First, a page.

Video

Video Ukraine Accuses Russia of Territorial Incursions

Ukraine says a key border town (Novoazovsk) and surrounding areas of in southeastern Ukraine have fallen under the control of Russia's military. President Poroshenko says "Russian troops have actually been brought into Ukraine." Despite repeated denials from Moscow, Ukraine accuses the Kremlin of providing weapons and fighters to separatists in eastern Ukraine, toward the Russian leadership's alleged goal of annexing that strategic territory. Zlatica Hoke reports.
Video

Video Made in America Socks Get Toehold in Online Fashion Market

Three young entrepreneurs are hoping to revolutionize the high-end sock industry by introducing all-American creations of their own. And they’re doing most of it the old-fashioned way. VOA’s Julie Taboh recently caught up with them to learn what goes into making their one-of-a-kind socks.
Video

Video Americans, Ex-Pats Send Relief Supplies to West Africa

Health organizations from around the world are sending supplies and specialists to the West African countries that are dealing with the worst Ebola outbreak in history. On a smaller scale, ordinary Americans and African expatriates living in the United States are doing the same. VOA's Carol Pearson reports.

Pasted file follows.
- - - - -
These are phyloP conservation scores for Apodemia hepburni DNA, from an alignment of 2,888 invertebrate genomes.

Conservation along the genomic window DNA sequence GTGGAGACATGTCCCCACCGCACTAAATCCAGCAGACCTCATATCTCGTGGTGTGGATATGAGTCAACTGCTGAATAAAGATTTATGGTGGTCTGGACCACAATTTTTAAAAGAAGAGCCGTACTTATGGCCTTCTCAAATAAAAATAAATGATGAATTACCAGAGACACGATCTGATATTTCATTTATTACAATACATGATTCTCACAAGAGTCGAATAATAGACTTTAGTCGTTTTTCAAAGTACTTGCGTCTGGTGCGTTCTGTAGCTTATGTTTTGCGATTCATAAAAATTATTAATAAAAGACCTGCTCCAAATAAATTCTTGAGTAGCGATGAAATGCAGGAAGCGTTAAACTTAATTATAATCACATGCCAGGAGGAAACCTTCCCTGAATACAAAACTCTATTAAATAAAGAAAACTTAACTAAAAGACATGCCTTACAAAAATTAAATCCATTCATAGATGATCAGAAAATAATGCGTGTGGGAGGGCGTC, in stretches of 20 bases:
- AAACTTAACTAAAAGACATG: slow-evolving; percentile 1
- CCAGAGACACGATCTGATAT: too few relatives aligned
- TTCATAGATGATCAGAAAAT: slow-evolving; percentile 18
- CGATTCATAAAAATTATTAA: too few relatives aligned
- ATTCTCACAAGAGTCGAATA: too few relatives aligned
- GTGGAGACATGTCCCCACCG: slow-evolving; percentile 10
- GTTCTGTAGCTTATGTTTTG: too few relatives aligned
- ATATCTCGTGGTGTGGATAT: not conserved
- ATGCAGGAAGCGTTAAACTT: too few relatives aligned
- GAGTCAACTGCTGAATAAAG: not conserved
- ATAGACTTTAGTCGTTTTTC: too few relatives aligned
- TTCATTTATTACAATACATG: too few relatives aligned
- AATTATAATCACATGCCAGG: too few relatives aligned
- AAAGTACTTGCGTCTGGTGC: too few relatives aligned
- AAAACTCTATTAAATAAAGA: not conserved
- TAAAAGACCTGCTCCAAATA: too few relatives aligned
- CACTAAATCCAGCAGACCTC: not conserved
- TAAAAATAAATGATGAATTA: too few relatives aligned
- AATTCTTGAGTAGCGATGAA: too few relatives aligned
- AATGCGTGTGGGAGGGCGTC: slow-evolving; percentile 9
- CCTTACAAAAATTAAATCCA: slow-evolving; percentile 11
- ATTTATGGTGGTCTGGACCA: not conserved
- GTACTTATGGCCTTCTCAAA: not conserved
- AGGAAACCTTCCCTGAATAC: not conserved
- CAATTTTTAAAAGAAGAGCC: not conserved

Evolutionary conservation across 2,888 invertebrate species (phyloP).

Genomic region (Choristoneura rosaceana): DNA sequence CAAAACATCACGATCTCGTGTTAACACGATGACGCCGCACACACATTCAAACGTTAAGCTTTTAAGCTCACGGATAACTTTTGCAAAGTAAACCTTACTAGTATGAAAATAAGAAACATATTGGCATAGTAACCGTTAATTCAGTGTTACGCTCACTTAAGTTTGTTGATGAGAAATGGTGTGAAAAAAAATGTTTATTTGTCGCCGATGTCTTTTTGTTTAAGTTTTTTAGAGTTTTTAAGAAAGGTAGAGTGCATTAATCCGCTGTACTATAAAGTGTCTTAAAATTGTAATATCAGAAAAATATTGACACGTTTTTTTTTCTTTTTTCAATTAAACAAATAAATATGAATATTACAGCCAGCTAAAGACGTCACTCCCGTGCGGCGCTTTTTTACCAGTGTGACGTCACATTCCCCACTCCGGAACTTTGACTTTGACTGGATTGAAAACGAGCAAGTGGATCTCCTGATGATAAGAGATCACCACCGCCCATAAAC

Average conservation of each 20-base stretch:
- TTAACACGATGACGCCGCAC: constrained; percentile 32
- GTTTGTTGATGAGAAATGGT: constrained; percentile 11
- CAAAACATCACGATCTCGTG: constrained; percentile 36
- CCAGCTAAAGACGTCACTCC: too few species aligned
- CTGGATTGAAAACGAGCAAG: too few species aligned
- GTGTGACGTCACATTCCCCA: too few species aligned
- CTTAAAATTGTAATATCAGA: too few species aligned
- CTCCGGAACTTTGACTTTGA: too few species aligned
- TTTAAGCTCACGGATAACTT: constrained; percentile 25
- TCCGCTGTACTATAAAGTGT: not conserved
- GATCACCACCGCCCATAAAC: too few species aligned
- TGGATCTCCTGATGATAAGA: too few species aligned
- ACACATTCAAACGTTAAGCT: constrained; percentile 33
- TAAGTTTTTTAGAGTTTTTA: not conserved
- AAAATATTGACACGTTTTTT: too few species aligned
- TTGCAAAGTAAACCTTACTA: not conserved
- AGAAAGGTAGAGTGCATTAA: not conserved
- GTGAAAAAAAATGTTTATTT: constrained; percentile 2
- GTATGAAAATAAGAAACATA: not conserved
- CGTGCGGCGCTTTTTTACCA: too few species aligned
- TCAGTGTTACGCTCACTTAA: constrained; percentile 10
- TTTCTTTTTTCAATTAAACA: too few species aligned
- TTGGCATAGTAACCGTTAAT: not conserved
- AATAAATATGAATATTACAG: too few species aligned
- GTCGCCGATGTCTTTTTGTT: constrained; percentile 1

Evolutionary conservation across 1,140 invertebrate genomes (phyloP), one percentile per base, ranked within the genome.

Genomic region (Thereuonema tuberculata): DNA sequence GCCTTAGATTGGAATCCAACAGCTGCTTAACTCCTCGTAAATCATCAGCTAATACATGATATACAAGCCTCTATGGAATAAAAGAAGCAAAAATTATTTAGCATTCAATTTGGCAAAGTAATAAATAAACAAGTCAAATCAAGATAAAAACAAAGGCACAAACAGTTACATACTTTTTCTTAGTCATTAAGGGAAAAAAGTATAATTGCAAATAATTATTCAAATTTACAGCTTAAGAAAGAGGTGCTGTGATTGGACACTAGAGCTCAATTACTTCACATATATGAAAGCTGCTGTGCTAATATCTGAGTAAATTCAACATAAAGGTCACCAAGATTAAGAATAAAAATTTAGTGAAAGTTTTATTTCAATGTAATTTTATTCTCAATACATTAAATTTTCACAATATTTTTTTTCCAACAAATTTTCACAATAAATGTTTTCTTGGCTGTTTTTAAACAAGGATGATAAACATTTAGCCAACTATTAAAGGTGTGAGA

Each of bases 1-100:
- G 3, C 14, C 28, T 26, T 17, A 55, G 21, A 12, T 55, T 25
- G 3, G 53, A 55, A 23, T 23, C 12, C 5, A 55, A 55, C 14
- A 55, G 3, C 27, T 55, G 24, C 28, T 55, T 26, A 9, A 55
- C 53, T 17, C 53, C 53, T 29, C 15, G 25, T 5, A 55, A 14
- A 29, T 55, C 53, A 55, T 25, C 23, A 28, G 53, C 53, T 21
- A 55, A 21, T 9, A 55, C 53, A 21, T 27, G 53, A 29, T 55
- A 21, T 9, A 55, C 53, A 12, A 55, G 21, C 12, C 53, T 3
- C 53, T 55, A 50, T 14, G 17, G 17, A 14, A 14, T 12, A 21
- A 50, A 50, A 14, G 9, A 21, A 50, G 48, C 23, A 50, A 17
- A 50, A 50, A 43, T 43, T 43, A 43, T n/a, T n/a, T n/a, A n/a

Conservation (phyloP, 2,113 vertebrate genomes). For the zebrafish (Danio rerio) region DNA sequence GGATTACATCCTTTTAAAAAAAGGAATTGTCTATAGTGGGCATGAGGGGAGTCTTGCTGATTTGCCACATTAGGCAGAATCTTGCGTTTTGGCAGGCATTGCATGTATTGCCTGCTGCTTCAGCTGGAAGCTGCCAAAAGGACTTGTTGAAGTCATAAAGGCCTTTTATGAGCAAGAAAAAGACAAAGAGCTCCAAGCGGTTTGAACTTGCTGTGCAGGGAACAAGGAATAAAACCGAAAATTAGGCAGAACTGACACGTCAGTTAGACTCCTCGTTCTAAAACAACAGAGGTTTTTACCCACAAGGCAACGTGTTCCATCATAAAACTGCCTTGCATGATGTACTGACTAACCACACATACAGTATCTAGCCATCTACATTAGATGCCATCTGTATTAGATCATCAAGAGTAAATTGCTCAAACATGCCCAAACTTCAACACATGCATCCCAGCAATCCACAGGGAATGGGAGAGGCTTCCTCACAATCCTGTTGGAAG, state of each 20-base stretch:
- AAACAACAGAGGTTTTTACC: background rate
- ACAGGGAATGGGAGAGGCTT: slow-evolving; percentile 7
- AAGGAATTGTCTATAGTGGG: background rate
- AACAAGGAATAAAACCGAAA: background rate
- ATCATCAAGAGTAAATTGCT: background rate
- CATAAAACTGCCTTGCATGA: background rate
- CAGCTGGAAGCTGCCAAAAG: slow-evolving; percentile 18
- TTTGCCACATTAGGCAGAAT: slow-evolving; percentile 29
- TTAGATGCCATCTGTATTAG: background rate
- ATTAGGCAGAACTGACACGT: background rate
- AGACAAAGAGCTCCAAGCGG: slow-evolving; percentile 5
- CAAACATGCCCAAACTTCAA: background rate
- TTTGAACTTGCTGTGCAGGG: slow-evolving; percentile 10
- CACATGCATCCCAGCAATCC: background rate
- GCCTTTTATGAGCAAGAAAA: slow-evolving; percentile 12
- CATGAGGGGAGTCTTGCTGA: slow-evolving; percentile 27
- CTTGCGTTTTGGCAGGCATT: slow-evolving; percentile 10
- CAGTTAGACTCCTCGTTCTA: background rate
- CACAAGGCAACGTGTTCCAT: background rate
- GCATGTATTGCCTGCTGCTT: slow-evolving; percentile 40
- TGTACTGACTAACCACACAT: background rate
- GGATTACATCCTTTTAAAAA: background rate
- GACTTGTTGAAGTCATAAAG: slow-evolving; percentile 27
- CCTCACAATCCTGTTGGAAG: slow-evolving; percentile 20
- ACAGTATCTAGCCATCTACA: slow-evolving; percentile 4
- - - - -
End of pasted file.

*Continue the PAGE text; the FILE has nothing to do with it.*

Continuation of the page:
Video

Video America's Most Popular Artworks Displayed in Public Places

Public places in cities across America were turned into open-air art galleries in August. Pictures of the nation’s most popular artworks were displayed on billboards, bus shelters, subway platforms and more. The idea behind “Art Everywhere,” a collaborative campaign by five major museums is to allow more people to enjoy art and learn about the country’s culture and history. Faiza Elmasry has more.
Video

Video Chinese Doctors Use 3-D Spinal Implant

A Chinese boy suffering from a debilitating bone disease has become the first patient with a part of his spine created in a three-dimensional printer. Doctors say he will soon regain normal mobility. VOA’s George Putic reports.
Video

Video Uneasy Calm Settles Over Israel, Gaza Strip

Israel and the Gaza Strip have been calm since a cease-fire set in Tuesday evening, ending seven weeks of hostilities. Hamas, which controls Gaza, declared victory. Israelis were more wart. VOA’s Scott Bobb reports from Jerusalem.
Video

Video India’s Leprosy Battle Stymied by Continuing Stigma

Medical advancements in the treatment of leprosy have greatly diminished its impact around the world, largely eliminating the disease from most countries. India made great strides in combating leprosy, but still accounts for a majority of the world’s new cases each year, and the number of newly infected Indians is rising - more than 130,000 recorded last year. Doctors there say the problem has more to do with society than science. Shaikh Azizur Rahman reports from Kolkata.
Video

Video Scientists Unlock Mystery of Bird Flocks

How can flocks of birds, schools of fish or herds of antelope suddenly change direction -- all the individuals adjusting their movement in concert, at seemingly the same time? British researchers now have some insights into this behavior, which has puzzled scientists for a long time. VOA's George Putic has more.

AppleAndroid